Because it turns out: you can’t automate anything overnight. First of all, automation is difficult and expensive. It requires a lot of capital investment; it is a big risk (see Tesla’s effort at automating car production). So capital will generally be scarce to make this kind of investment, especially when there are private equity vultures, et al., giving much better returns out there. Then there is the actual difficulty of the technology - it will take years, possibly decades, before automated trucks are as good as human drivers. The replacement rate will be slow and gradual, not sudden (for example, trucks will start driving on highways decades before they can pull up to a loading dock in a city). Finally, there is the regulatory burden, which will slow new technology adoption.

So eventually all of these (3.5 million) truckers might go out of work. But it won’t happen all at once, and if the result is an actually expanding economy (more automated trucks means cheaper shipping means a host of new businesses are possible), they will be better off.

Unless, of course, the rich walk off with all of the productivity gains. But that’s a different matter that has nothing to do with automation.


#17

And to whom would that wealth accrue? Given the trend we’ve been seeing in the U.S. over the last three decades, I doubt it’s going to go to truck drivers made redundant by “productivity growth.”

Which is why I said 10-15 years. I do agree it will be a gradual process, but the end goal will be a lot fewer decently paying jobs in the U.S. for people with a high school education or less. There’s powerful motivation on the part of corporations to get to that point quickly.

The amount of capital currently being invested in R&D indicates that the demand for implementation as fast as possible will be there. If there’s one thing any CEO wants to do, it’s to reduce the amount of the “Labour” line item in the company’s financials.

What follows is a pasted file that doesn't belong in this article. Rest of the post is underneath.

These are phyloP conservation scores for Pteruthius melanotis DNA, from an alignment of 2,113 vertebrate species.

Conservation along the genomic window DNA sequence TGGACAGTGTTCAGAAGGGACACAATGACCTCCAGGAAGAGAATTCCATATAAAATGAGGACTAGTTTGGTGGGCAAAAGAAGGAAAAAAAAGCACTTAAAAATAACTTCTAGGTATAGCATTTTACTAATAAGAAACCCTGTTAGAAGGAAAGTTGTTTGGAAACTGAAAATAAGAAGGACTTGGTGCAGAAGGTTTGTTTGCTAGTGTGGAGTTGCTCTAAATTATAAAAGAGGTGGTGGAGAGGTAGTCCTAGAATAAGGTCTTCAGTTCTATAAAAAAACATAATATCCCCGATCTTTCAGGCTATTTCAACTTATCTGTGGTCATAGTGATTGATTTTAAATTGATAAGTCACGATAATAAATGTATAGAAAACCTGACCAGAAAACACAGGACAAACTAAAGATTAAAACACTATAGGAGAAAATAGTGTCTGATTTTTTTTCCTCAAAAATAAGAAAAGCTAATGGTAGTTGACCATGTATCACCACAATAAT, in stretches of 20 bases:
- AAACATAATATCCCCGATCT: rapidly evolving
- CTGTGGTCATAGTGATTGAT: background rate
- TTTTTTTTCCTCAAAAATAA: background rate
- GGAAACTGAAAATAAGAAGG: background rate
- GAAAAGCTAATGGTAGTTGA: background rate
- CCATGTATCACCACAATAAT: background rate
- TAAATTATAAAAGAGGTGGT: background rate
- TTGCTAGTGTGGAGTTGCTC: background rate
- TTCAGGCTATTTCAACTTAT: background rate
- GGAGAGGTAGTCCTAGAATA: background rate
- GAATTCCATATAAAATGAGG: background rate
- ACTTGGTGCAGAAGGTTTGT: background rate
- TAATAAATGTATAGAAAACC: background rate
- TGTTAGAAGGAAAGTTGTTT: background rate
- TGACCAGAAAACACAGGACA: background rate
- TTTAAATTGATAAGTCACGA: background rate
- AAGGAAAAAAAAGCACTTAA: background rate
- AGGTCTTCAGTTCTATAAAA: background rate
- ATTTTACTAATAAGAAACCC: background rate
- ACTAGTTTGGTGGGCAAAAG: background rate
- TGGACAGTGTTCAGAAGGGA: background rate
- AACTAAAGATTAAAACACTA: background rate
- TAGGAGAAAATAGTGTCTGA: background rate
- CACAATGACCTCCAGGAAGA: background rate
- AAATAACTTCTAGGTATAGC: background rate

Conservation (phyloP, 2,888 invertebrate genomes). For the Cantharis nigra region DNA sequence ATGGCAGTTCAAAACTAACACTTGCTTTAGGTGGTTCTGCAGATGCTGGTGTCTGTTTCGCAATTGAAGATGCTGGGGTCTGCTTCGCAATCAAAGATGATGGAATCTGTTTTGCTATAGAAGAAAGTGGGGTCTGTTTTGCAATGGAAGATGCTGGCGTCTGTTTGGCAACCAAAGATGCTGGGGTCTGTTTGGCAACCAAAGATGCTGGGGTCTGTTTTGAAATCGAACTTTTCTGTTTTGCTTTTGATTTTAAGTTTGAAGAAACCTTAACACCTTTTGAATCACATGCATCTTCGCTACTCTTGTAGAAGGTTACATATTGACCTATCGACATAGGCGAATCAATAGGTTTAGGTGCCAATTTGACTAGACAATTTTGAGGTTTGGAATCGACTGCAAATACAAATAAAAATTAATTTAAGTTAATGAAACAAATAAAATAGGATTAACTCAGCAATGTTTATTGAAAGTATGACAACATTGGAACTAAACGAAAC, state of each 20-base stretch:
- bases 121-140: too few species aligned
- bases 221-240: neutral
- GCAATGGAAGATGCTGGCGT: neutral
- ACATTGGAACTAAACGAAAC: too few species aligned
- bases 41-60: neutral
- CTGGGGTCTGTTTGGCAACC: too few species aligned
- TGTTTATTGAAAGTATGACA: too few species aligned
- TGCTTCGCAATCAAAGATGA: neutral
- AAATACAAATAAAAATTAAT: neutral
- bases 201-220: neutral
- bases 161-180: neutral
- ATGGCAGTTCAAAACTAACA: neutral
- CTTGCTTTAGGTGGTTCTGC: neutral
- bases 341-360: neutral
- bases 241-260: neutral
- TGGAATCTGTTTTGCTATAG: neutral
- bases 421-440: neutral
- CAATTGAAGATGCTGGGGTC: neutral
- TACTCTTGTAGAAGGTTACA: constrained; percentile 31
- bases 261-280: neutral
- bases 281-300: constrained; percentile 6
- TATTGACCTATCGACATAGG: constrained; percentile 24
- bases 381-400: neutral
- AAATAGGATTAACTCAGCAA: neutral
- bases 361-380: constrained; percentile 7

Translation: for the past few decades race-to-the-bottom globalisation of labour has meant it was easier and cheaper to cut labour costs by paying a human peanuts to do a rote task the same way it has been done for decades or centuries.

Now that most industries are approaching bottom and now that technology is making leaps that haven’t been seen since the consumer Internet took hold, “productivity growth” and automation are the new priorities for an incumbent ownership class that’s loath to pay a single red cent more than it has to toward labour.

Which is understandable, but which requires us to consider how to handle the externalities now instead of leaving it up to the Invisible Hand to sort them out (the preferred approach for the last 35 years).

They don’t have to be. Despite the accidents reported lately, the general thrust of the industry’s (plausible) argument is that under the right circumstances and conditions (e.g. dedicated lanes on snow-free interstates) automated trucks will be better than human drivers. There are a lot of lobbyists who do nothing but try to make sure that regulations become not a burden but a means toward bringing some of those circumstances and conditions that are under the control of government into being.

Assuming that millions of unemployed truck drivers are going to turn into entrepreneurs and inventors is about as realistic as the old assumption that all those unemployed coal miners (you know, the ones who voted for Il Douche and his MAGA promise) could be re-trained as computer programmers.

Nothing? Do you think the American ownership and executive class is promoting and investing millions in automation because they love the idea of Fully Automated Luxury Communism?


#18

I’d say it has something to do with it, considering the rich control automation technologies.


#19

There is no shortage of capital. Just the reverse. Apple has (by one count) $285 BILLION cash and investments on hand. Alphabet, Microsoft, and GE have another $300 billion between them. All in all, the S&P 500 companies are sitting on a few trillion dollars of assets they simply cannot find anything to do with. This is totally unprecedented in the history of corporations. Private retirement accounts have also contributed to a massive over-demand for investments, and based on predictions of increasing longevity (at least for people who are rich enough to have a 401k) have lead fund managers to try to push for more aggressive investment portfolios.

This likely a big reason Tesla was so successful at raising money. It is easy to say it is all Elon Musk fanboys and his reality distortion field. This isn’t necessarily wrong, but there was also a ton of demand for that sort of investment and almost no supply.

So as soon as there is a clearly viable product, I think you will be surprised by how fast something like that can be rolled out.


#20

does this include sex workers? asking for a friend.